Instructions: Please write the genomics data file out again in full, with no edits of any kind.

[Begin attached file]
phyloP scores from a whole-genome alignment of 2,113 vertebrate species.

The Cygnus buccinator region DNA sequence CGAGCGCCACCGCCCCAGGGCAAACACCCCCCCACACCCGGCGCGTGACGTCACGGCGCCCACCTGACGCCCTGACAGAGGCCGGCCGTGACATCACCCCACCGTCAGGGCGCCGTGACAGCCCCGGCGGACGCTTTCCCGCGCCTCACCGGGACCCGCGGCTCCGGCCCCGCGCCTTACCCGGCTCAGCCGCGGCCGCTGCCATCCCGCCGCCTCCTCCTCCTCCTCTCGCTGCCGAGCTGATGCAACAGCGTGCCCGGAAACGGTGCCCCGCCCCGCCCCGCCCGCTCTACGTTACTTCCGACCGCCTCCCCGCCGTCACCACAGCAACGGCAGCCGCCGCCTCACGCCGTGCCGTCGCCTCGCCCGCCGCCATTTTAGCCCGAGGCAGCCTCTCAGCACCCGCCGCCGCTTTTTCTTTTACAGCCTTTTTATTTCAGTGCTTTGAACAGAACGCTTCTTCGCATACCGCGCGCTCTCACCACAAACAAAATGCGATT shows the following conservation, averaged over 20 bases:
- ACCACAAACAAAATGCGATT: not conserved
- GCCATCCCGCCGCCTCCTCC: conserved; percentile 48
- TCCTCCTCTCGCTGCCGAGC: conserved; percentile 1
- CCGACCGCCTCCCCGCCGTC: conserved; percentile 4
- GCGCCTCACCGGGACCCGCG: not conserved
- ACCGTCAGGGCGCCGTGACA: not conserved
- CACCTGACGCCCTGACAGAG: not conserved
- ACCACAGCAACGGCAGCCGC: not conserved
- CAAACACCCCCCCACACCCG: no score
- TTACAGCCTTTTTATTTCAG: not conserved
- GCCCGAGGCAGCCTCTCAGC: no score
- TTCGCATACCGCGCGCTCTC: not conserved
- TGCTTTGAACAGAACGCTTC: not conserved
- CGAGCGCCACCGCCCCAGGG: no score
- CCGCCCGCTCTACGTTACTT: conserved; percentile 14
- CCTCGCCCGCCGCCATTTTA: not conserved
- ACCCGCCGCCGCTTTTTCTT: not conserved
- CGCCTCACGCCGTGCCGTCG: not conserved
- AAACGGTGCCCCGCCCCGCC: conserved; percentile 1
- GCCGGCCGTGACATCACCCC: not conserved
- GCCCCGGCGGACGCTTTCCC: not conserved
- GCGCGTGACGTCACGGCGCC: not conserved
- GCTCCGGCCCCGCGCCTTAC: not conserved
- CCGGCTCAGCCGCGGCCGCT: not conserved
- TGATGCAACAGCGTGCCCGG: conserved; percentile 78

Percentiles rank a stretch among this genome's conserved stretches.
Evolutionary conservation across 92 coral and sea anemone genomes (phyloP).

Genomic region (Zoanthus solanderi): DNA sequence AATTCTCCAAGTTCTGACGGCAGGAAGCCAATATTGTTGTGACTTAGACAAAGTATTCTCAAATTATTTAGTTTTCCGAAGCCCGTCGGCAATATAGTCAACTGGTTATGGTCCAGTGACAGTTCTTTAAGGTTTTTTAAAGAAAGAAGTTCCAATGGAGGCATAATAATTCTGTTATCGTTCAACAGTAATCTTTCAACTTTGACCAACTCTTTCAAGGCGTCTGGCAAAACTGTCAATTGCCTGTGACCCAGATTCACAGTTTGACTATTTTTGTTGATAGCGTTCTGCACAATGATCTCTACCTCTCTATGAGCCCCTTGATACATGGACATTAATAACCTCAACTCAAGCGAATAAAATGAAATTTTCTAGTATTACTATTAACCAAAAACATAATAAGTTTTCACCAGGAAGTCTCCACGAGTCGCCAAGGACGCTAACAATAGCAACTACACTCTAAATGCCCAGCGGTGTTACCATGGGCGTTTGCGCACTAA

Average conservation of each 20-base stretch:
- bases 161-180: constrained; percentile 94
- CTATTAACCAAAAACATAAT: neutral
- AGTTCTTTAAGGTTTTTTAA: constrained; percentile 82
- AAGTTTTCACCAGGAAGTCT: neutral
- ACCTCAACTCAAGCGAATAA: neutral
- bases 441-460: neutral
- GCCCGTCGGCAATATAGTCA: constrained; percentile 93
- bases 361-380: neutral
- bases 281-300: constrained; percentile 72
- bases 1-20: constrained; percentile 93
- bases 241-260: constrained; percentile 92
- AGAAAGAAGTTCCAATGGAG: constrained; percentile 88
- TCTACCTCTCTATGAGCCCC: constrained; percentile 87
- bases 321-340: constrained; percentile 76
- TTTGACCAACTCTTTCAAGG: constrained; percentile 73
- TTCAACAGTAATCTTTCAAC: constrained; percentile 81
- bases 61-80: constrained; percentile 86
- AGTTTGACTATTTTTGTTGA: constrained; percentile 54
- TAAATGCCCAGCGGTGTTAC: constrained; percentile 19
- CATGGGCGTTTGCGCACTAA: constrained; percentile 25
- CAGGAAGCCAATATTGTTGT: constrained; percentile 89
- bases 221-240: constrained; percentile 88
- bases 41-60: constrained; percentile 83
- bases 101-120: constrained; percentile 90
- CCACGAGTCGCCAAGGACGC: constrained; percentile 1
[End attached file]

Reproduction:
phyloP scores from a whole-genome alignment of 2,113 vertebrate species.

The Cygnus buccinator region DNA sequence CGAGCGCCACCGCCCCAGGGCAAACACCCCCCCACACCCGGCGCGTGACGTCACGGCGCCCACCTGACGCCCTGACAGAGGCCGGCCGTGACATCACCCCACCGTCAGGGCGCCGTGACAGCCCCGGCGGACGCTTTCCCGCGCCTCACCGGGACCCGCGGCTCCGGCCCCGCGCCTTACCCGGCTCAGCCGCGGCCGCTGCCATCCCGCCGCCTCCTCCTCCTCCTCTCGCTGCCGAGCTGATGCAACAGCGTGCCCGGAAACGGTGCCCCGCCCCGCCCCGCCCGCTCTACGTTACTTCCGACCGCCTCCCCGCCGTCACCACAGCAACGGCAGCCGCCGCCTCACGCCGTGCCGTCGCCTCGCCCGCCGCCATTTTAGCCCGAGGCAGCCTCTCAGCACCCGCCGCCGCTTTTTCTTTTACAGCCTTTTTATTTCAGTGCTTTGAACAGAACGCTTCTTCGCATACCGCGCGCTCTCACCACAAACAAAATGCGATT shows the following conservation, averaged over 20 bases:
- ACCACAAACAAAATGCGATT: not conserved
- GCCATCCCGCCGCCTCCTCC: conserved; percentile 48
- TCCTCCTCTCGCTGCCGAGC: conserved; percentile 1
- CCGACCGCCTCCCCGCCGTC: conserved; percentile 4
- GCGCCTCACCGGGACCCGCG: not conserved
- ACCGTCAGGGCGCCGTGACA: not conserved
- CACCTGACGCCCTGACAGAG: not conserved
- ACCACAGCAACGGCAGCCGC: not conserved
- CAAACACCCCCCCACACCCG: no score
- TTACAGCCTTTTTATTTCAG: not conserved
- GCCCGAGGCAGCCTCTCAGC: no score
- TTCGCATACCGCGCGCTCTC: not conserved
- TGCTTTGAACAGAACGCTTC: not conserved
- CGAGCGCCACCGCCCCAGGG: no score
- CCGCCCGCTCTACGTTACTT: conserved; percentile 14
- CCTCGCCCGCCGCCATTTTA: not conserved
- ACCCGCCGCCGCTTTTTCTT: not conserved
- CGCCTCACGCCGTGCCGTCG: not conserved
- AAACGGTGCCCCGCCCCGCC: conserved; percentile 1
- GCCGGCCGTGACATCACCCC: not conserved
- GCCCCGGCGGACGCTTTCCC: not conserved
- GCGCGTGACGTCACGGCGCC: not conserved
- GCTCCGGCCCCGCGCCTTAC: not conserved
- CCGGCTCAGCCGCGGCCGCT: not conserved
- TGATGCAACAGCGTGCCCGG: conserved; percentile 78

Percentiles rank a stretch among this genome's conserved stretches.
Evolutionary conservation across 92 coral and sea anemone genomes (phyloP).

Genomic region (Zoanthus solanderi): DNA sequence AATTCTCCAAGTTCTGACGGCAGGAAGCCAATATTGTTGTGACTTAGACAAAGTATTCTCAAATTATTTAGTTTTCCGAAGCCCGTCGGCAATATAGTCAACTGGTTATGGTCCAGTGACAGTTCTTTAAGGTTTTTTAAAGAAAGAAGTTCCAATGGAGGCATAATAATTCTGTTATCGTTCAACAGTAATCTTTCAACTTTGACCAACTCTTTCAAGGCGTCTGGCAAAACTGTCAATTGCCTGTGACCCAGATTCACAGTTTGACTATTTTTGTTGATAGCGTTCTGCACAATGATCTCTACCTCTCTATGAGCCCCTTGATACATGGACATTAATAACCTCAACTCAAGCGAATAAAATGAAATTTTCTAGTATTACTATTAACCAAAAACATAATAAGTTTTCACCAGGAAGTCTCCACGAGTCGCCAAGGACGCTAACAATAGCAACTACACTCTAAATGCCCAGCGGTGTTACCATGGGCGTTTGCGCACTAA

Average conservation of each 20-base stretch:
- bases 161-180: constrained; percentile 94
- CTATTAACCAAAAACATAAT: neutral
- AGTTCTTTAAGGTTTTTTAA: constrained; percentile 82
- AAGTTTTCACCAGGAAGTCT: neutral
- ACCTCAACTCAAGCGAATAA: neutral
- bases 441-460: neutral
- GCCCGTCGGCAATATAGTCA: constrained; percentile 93
- bases 361-380: neutral
- bases 281-300: constrained; percentile 72
- bases 1-20: constrained; percentile 93
- bases 241-260: constrained; percentile 92
- AGAAAGAAGTTCCAATGGAG: constrained; percentile 88
- TCTACCTCTCTATGAGCCCC: constrained; percentile 87
- bases 321-340: constrained; percentile 76
- TTTGACCAACTCTTTCAAGG: constrained; percentile 73
- TTCAACAGTAATCTTTCAAC: constrained; percentile 81
- bases 61-80: constrained; percentile 86
- AGTTTGACTATTTTTGTTGA: constrained; percentile 54
- TAAATGCCCAGCGGTGTTAC: constrained; percentile 19
- CATGGGCGTTTGCGCACTAA: constrained; percentile 25
- CAGGAAGCCAATATTGTTGT: constrained; percentile 89
- bases 221-240: constrained; percentile 88
- bases 41-60: constrained; percentile 83
- bases 101-120: constrained; percentile 90
- CCACGAGTCGCCAAGGACGC: constrained; percentile 1